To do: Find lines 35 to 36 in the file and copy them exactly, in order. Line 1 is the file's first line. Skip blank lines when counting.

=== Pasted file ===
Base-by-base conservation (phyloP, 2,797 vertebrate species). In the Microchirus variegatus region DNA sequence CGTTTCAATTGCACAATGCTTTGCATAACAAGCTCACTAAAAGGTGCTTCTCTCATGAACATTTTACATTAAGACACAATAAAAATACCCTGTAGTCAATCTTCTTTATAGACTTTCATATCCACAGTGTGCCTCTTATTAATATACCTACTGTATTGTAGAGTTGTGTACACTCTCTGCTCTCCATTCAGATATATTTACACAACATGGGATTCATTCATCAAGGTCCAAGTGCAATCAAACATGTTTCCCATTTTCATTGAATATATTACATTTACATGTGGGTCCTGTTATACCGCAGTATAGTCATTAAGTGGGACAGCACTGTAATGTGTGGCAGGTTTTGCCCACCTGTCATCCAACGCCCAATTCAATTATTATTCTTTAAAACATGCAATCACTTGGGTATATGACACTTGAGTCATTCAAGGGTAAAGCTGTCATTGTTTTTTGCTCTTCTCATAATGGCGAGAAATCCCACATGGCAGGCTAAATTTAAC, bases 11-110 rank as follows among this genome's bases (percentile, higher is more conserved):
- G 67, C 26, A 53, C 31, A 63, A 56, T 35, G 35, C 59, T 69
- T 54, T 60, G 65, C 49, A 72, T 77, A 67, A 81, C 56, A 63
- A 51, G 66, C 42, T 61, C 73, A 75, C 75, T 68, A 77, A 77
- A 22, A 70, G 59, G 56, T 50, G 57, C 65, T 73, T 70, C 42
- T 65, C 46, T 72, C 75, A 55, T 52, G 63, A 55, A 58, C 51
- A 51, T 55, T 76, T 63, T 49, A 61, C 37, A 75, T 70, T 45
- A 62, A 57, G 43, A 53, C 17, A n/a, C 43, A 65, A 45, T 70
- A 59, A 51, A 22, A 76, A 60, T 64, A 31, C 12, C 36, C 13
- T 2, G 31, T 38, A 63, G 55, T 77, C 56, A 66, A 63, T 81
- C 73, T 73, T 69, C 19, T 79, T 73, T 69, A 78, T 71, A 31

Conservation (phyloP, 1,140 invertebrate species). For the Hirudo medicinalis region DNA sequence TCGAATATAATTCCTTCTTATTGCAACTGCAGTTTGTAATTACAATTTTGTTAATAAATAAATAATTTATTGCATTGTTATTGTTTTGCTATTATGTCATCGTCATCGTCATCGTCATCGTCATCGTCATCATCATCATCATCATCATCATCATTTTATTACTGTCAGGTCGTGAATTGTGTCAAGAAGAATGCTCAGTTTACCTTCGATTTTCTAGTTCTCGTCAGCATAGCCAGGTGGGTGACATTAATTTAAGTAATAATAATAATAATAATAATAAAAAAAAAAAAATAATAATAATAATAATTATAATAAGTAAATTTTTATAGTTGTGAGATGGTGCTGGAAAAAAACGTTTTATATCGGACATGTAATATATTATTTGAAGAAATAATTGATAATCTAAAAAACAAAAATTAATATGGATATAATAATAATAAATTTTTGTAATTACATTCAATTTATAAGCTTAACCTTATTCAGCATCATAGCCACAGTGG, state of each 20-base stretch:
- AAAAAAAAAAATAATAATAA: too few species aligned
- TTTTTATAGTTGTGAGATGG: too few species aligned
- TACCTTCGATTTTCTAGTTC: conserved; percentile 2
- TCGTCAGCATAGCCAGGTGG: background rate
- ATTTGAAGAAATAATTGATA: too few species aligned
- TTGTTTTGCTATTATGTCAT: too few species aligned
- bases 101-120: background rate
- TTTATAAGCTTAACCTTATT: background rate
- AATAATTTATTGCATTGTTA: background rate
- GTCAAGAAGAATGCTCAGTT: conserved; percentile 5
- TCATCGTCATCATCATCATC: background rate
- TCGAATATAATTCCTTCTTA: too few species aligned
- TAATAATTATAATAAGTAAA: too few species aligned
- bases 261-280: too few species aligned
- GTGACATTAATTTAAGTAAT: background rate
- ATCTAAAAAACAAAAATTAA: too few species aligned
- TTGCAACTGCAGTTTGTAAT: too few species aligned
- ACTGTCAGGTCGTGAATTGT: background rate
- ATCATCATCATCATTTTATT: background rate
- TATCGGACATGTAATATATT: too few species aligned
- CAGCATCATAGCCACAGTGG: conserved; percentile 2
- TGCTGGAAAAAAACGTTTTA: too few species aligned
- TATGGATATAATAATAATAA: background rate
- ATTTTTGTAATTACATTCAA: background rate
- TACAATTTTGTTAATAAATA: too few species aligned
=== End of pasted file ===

- TATGGATATAATAATAATAA: background rate
- ATTTTTGTAATTACATTCAA: background rate